Thank you, Mr. Chair. I'm going to be splitting my time with two of my colleagues.
I would like to begin by thanking my fellow citizens of Laurier—Sainte-Marie. I am proud to be able to represent them in the House.
I am very pleased to be here with you to continue the important work of Parliament and its committees, while respecting public health and physical distancing guidelines.
I'm going to talk briefly about our creative, cultural and heritage industries, our sports organizations and the media sector.
As you can imagine, like many others, these organizations and companies are facing a major crisis that stems from COVID-19, the biggest crisis in our recent history. All of us, as elected officials in our democracy and on behalf of the Canadian people, have a role to play in helping our creators and the sports community get through this ordeal and come out of it bigger and stronger.
Of course, it will be a challenge to ensure that these organizations and the professionals who run them emerge from the crisis to find their audiences and supporters, but I know we can do it if we all pull together.
On April 26, artists from across Canada did what they do best: create, move and inspire us. They came together virtually and gave us a memorable concert, Stronger Together, Tous ensemble. They put a balm on containment. At the same time, they helped us to feel a little less alone, more connected, more supportive.
Isolation and an economic shutdown are a new reality and like you, all Canadians, we are still learning. We have to do our best and as much as we can during this period of great uncertainty. In fact, that is what our artists and athletes are doing. Their spirit of initiative, their resilience and solidarity are a source of inspiration for our work today. Let's try to act like them and for them.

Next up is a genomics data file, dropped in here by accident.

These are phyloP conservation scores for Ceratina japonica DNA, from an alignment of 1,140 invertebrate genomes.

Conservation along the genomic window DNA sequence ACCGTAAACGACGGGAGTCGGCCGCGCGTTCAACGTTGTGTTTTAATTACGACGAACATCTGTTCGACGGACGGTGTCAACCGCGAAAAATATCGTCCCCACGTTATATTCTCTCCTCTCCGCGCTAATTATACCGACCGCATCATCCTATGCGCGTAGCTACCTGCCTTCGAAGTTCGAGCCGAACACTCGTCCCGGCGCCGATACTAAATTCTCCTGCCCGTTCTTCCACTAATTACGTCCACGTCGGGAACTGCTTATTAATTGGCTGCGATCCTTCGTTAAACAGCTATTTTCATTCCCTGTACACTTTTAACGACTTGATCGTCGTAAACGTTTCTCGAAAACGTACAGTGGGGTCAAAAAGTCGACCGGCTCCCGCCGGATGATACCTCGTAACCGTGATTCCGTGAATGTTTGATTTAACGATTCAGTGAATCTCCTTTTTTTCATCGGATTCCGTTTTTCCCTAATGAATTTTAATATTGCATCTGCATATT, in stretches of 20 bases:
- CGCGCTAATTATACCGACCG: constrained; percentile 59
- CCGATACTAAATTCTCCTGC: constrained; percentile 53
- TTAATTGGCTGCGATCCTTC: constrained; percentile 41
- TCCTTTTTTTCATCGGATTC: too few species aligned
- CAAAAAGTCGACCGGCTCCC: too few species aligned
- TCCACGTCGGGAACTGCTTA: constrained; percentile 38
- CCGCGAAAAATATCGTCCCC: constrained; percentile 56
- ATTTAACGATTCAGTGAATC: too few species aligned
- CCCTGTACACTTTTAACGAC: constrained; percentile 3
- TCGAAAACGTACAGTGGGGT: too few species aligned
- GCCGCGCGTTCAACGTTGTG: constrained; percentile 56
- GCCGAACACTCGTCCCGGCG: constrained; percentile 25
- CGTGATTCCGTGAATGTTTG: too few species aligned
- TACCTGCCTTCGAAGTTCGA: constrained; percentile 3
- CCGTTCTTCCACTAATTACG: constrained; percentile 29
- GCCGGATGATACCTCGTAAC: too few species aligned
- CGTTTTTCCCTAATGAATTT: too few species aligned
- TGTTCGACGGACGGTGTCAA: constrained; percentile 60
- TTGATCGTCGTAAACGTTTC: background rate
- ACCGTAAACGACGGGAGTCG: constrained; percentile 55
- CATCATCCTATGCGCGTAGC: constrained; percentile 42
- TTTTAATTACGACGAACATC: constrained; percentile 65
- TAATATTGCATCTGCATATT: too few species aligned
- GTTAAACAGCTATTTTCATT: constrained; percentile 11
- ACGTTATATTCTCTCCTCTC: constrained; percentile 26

In Canada, we recognize that the cultural sector in all its diversity of expression, the museum sector and sports are a force for developing our communities and our identity. They ensure a strong, active and healthy Canadian society.
In addition to being a key economic driver, culture is a pillar that holds our communities together and keeps them united. We need that more than ever in these difficult circumstances. Unfortunately, the arts, culture, heritage and sport, an inherent and essential part of our communities and Canadian culture, are harshly affected by the pandemic.
Leaders of these creative businesses and sports organizations are reporting major financial losses as a result of the measures being put in place, which are necessary for ensuring the health of the Canadian public. For example, all public events such as concerts, festivals and various performances have been cancelled. Film and television production is on hold, museums are no longer hosting activities and several businesses are posting a significant decline in their ad revenue among other things.
We can expect Canada's creative industry to suffer growing financial pressure. In one month, losses are estimated at $4.4 billion and roughly 26,000 jobs. In three months, they are estimated at $13.2 billion and roughly 81,000 jobs. Some businesses are able to recover from these losses with help from the government and through loans and support from the private sector. It is precisely to reassure and maintain our thriving cultural and sports sector that we reacted quickly and urgently. We are here for our athletes and artists when they need us the most.
As you may know, as soon as containment measures were announced in Canada, I held a virtual press briefing to reassure our entire cultural and sports sector. I wanted to guarantee to them that government funding would be maintained, regardless of the circumstances.
The work and mandate of Canadian Heritage has not changed. We are here to support the arts, culture and sports sectors. We have ensured that funds from grants and contributions continue to flow and we remain available to work with our partners to determine the best way forward.